I’ve always had a interest in photography. It hasn’t always been a main interest, but like many visual arts like painting and film, I’ve always been an admirer of the craft of photography. It makes sense that designers would be into photography. I still haven’t encountered a graphic designer that is not into photography in some form. Producing images is part of the job of the designer and you’re either going to have to shop around for stock photos or take the photos yourself.
But prior to deciding to study design, what sparked my interest was my wife. She used to take pictures of local rock bands back in the day. Part of the story of how we met was our interest in music and going out to local shows in PR. I remember getting a better understanding that taking a good photo is not a random activity, but something that you can plan out and compose.
I also remember during the mid 2000’s the rise of Flickr. That leveled up my interest by seeing all sorts of styles of photography. I believe that during this period I also purchased my first photography book, Photo Icons: The Story Behind the Pictures. I bought it in the bargain section at Borders (RIP). (By the way, I own a total of two Photography books. The second one is a Textbook simply called Photography.) To be honest I only read half of this book, but the cover picture is probably one of my all time favorite pictures and what sparked my interest in nude photography.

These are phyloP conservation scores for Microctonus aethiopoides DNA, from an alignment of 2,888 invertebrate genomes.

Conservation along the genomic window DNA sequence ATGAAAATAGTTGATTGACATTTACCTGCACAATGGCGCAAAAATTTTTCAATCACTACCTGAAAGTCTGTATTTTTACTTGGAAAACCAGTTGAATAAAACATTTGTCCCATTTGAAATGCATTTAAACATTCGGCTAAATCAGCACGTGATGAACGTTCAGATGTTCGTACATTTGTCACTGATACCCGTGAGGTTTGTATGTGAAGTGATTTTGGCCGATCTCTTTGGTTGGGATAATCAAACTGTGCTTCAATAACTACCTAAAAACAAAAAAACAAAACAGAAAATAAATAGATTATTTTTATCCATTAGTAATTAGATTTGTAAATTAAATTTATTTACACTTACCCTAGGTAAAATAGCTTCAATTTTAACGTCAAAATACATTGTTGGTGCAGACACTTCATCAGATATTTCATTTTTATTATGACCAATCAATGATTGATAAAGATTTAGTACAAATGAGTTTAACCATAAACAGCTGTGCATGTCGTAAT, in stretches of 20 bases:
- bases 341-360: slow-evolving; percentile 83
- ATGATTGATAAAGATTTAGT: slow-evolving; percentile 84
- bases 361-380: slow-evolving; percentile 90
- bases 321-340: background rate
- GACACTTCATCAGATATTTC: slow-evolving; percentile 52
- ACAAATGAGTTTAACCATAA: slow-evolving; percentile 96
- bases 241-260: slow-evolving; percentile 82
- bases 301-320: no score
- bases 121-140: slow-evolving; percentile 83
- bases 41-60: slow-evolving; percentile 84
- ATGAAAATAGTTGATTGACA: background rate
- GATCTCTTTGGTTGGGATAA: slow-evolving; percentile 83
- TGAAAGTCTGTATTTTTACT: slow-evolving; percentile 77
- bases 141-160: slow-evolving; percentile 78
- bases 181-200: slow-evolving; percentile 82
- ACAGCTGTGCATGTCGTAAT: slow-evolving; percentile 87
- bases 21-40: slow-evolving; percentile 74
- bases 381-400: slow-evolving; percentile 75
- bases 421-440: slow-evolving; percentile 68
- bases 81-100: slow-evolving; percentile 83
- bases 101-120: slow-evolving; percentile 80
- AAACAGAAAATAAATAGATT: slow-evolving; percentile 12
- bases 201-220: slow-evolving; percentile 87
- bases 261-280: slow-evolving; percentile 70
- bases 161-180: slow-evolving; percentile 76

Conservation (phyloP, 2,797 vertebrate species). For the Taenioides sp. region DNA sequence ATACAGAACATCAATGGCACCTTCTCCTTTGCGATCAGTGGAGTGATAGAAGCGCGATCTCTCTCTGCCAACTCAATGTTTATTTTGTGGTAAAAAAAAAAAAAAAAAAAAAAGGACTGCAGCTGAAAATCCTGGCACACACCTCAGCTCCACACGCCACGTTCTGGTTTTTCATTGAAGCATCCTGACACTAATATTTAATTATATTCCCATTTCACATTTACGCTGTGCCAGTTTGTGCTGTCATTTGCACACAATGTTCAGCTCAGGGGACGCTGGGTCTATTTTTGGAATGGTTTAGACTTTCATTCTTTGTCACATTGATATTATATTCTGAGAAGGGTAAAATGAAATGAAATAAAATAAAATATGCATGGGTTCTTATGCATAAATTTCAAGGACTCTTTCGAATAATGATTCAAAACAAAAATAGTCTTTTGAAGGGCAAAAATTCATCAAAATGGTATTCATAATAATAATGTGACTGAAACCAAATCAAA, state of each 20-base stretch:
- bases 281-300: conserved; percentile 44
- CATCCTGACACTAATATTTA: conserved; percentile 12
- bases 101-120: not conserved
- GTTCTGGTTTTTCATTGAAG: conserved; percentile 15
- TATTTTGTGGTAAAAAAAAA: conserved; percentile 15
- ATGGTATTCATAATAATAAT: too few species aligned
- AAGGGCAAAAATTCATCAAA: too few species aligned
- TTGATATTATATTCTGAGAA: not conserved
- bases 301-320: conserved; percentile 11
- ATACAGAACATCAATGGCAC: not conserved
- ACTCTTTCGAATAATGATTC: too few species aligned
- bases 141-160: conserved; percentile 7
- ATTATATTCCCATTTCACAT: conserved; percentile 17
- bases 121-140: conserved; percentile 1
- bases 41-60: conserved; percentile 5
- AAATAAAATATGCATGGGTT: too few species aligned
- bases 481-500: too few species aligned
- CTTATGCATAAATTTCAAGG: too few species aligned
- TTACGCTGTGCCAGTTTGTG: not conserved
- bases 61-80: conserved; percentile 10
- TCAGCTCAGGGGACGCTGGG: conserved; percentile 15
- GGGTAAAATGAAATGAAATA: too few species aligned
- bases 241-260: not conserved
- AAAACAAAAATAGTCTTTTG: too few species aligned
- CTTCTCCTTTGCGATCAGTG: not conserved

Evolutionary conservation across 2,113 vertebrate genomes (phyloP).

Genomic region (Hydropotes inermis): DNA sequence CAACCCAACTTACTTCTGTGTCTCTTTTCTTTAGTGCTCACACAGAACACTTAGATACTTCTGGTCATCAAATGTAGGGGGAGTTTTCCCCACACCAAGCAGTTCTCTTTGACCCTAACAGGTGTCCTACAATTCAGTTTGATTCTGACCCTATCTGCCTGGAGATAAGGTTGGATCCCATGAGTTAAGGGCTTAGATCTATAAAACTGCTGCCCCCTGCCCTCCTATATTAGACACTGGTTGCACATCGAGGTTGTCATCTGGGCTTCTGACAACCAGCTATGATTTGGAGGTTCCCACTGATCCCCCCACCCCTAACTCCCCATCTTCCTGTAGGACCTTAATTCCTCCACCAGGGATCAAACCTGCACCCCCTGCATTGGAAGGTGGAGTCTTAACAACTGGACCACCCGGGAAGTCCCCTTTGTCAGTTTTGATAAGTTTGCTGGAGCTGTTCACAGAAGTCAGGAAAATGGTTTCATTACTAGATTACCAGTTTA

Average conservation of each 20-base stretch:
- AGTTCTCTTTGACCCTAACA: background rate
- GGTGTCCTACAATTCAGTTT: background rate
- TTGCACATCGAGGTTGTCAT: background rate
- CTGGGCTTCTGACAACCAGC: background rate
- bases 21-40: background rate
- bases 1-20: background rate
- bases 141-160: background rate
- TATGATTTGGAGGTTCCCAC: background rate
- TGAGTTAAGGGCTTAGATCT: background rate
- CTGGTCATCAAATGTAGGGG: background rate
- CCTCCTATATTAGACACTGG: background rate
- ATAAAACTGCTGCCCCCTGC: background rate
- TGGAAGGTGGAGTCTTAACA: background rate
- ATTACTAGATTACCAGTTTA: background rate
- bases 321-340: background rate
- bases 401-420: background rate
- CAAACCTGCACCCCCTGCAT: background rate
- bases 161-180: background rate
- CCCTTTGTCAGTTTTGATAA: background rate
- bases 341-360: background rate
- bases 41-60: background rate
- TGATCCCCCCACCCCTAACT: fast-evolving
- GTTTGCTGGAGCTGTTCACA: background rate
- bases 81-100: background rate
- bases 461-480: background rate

But with all that I never went out and bought a camera. I had different pursuits during the first decade of this millennium. I went through trying out being a musician, to a short stint trying to become non-fiction writer, which ended with my first failed attempt at college going for a Journalism major, to going for the more “practical” pursuit of computer repair and IT Support professional.
I did eventually buy my first camera, and that camera is probably the first camera for millions of people of this generation: It was the iPhone. The 3G to be exact. Shortly after purchasing the iPhone, I think Instagram came out. Coming from the tech world, I’ve always been an early adopter of different sorts web apps and mobile apps. So when I heard about Instagram, I jumped in even though I had no idea what it was for exactly.